Our Own Image: The Legacies of Maori Filmmaking in Aotearoa/New Zealand – AHRC/University of Leeds symposium, November 17th 2015
Postgraduate Student Travel Bursaries
Four travel bursaries are available to attend the above event for postgraduate students whose current or proposed research focuses on topics in Postcolonial Studies, Indigenous/Fourth Cinema and Media.
On Tuesday 17th November 2015, the ‘Our Own Image’ project will hold the first of two hui, or symposia, on the legacies of the pioneering generation of Maori filmmakers that began making films in the 1970s and 80s. These films, both documentaries and fiction, were the first to present film images of Maori to Maori in terms of their own world views, grounded in Maori experiences, as well as presenting aspects of life in New Zealand to a majority Pakeha culture that was, at that time, often ignorant of the lives of the indigenous population with which it shared a national space. This Arts and Humanities Research Council (AHRC) funded project assesses their many achievements and legacies: continuities of philosophies and methods, public engagement, the diversification of media industries, questions of community and well-being, and more besides.
This project focuses on the legacy of the work of the first generation of Maori filmmakers (specifically three major figures: Barry Barclay, Merata Mita and Don Selwyn) on current indigenous film and media practice in Aotearoa/New Zealand. This legacy is understood to have academic, industry and public dimensions, and both national and international dimensions; it involves not just the development of a film industry but the way a culture speaks to itself and others. The research aims to see how and if contemporary Maori media have been able to build on the legacy left by figures such as Barclay, Mita and Selwyn and how its practitioners position themselves in terms of the core topics that first wave of filmmaking addressed, as well as the aesthetics used to produce these. It also explores the ways in which a wider national audience understands the films made as a living resource and part of a cultural heritage.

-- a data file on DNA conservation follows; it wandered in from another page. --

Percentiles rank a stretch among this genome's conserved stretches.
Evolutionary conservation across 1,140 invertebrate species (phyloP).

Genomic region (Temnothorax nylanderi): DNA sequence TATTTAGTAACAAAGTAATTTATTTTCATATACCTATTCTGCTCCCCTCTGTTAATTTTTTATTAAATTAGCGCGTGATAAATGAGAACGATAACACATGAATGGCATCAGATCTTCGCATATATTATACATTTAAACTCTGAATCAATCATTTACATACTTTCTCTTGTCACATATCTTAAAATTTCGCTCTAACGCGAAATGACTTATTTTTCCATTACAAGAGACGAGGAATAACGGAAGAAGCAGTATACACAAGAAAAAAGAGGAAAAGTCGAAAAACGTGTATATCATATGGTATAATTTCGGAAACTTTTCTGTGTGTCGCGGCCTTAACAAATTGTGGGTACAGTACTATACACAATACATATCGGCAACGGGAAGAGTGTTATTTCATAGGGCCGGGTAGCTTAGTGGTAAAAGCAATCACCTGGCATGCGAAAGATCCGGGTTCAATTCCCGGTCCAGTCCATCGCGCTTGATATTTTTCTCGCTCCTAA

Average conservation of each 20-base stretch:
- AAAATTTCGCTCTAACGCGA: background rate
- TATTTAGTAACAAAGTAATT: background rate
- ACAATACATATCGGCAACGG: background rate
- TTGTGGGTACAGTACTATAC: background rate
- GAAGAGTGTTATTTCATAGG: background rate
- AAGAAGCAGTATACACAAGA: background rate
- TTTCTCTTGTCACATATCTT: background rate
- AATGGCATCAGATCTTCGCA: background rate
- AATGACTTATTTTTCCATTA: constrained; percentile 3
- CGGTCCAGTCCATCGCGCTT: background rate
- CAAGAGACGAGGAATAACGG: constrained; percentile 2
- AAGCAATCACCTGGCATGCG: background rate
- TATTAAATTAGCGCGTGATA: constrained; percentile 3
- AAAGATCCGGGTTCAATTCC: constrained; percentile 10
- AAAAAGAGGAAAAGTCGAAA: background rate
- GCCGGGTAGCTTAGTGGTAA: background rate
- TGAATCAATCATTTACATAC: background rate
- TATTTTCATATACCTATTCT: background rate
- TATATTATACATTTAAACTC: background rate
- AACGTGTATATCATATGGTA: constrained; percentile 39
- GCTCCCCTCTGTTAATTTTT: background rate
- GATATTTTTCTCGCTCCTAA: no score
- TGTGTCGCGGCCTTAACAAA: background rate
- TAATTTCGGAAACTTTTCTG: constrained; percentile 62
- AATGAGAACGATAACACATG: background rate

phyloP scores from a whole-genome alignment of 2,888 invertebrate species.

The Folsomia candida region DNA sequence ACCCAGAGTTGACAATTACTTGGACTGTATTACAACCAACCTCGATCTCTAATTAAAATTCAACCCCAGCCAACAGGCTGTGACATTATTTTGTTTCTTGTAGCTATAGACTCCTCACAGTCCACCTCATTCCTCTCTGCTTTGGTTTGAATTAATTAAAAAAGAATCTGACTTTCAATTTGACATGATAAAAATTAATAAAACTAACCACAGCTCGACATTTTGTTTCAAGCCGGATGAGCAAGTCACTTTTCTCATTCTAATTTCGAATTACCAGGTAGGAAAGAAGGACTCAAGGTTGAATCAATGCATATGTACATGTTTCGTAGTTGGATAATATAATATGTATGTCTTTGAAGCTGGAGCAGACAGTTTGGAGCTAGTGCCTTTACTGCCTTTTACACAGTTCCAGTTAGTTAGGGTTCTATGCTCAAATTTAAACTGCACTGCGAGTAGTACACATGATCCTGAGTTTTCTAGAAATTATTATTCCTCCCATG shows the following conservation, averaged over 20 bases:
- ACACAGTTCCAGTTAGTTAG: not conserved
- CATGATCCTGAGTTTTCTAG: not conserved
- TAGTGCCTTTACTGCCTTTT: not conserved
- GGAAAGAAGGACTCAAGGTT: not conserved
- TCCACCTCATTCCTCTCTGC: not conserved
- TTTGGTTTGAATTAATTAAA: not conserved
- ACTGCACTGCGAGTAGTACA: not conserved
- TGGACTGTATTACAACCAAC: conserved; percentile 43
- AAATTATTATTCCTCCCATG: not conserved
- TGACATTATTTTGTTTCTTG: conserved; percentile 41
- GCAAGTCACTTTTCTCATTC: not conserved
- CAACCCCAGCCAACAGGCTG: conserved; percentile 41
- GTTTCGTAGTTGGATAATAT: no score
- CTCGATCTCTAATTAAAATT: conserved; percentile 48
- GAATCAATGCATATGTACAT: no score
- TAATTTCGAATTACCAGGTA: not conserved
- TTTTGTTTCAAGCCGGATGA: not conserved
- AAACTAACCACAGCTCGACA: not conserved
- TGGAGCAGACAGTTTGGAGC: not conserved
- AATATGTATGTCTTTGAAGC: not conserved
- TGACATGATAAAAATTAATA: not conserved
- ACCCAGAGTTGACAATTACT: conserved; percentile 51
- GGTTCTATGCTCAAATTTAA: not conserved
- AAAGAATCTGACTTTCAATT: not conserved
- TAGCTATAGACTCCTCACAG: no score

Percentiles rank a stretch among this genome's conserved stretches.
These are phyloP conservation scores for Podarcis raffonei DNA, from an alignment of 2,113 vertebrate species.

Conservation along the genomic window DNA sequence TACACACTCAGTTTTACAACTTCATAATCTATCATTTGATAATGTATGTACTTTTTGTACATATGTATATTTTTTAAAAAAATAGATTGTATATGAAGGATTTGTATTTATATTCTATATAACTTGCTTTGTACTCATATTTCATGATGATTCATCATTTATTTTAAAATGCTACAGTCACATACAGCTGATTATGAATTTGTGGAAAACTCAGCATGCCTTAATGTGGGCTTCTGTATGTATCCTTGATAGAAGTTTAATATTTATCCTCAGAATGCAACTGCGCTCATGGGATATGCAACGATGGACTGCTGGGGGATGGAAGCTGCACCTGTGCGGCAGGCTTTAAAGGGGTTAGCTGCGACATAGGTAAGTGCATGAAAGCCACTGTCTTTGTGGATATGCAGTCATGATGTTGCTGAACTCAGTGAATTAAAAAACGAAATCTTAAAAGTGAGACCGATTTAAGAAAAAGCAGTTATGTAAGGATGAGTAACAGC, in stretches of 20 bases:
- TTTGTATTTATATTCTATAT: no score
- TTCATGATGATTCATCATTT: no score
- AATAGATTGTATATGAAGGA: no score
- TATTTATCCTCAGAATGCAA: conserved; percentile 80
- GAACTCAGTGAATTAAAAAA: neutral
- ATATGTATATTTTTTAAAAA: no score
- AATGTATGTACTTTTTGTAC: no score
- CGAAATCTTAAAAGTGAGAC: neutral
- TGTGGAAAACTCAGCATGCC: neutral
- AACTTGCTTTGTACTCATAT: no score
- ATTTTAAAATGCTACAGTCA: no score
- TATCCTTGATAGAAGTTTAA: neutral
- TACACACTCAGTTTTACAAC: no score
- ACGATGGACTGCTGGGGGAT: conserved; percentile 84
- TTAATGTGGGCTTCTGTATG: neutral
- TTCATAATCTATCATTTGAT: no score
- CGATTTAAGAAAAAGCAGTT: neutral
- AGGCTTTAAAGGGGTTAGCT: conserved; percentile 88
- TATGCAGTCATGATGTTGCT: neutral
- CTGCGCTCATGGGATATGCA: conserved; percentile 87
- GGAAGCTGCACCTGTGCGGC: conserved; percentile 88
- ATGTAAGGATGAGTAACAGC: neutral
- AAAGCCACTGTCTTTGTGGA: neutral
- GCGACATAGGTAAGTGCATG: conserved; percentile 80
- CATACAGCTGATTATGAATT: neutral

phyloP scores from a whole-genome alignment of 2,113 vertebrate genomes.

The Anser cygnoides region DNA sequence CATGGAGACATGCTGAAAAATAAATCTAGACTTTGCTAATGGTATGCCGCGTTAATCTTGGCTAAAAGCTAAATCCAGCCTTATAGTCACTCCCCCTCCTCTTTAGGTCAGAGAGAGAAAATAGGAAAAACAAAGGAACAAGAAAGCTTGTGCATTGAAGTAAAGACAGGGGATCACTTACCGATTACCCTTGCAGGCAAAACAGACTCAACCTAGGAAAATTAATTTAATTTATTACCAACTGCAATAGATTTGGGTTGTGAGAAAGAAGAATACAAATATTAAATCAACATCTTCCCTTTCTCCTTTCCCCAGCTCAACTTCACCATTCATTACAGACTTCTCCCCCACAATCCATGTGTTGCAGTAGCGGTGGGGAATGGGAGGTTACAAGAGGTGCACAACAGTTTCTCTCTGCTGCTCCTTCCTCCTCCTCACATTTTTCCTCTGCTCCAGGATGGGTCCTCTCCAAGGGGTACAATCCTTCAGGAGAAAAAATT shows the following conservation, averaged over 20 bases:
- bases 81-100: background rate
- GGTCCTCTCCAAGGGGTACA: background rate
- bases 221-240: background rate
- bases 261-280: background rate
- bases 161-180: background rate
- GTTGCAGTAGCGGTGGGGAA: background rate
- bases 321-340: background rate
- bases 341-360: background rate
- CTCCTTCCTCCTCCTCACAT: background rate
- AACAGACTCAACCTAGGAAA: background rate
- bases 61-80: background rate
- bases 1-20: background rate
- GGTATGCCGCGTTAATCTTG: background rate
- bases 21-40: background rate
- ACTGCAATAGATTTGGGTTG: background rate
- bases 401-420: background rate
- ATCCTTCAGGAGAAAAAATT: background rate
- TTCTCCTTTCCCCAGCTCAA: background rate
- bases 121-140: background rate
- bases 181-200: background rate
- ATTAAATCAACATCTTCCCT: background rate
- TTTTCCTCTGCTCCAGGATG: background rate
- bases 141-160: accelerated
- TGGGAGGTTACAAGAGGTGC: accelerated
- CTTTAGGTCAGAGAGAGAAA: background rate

Confirmed speakers include: Angela Moewaka Barnes (Massey University, Auckland), Michelle Keown (University of Edinburgh), Stuart Murray (University of Leeds), Karim Nathan (Film/Television Director). There will be a roundtable to end the symposium and it will close with a screening of Barry Barclay’s 1987 film Ngati, as part of the Leeds International Film Festival.
The event is free. To apply for one of these bursaries, please email email@example.com with your name, your institution, the title of your project and a brief description of how it intersects with the themes detailed above (no more than 250 words) by midday on Friday 6thNovember 2015.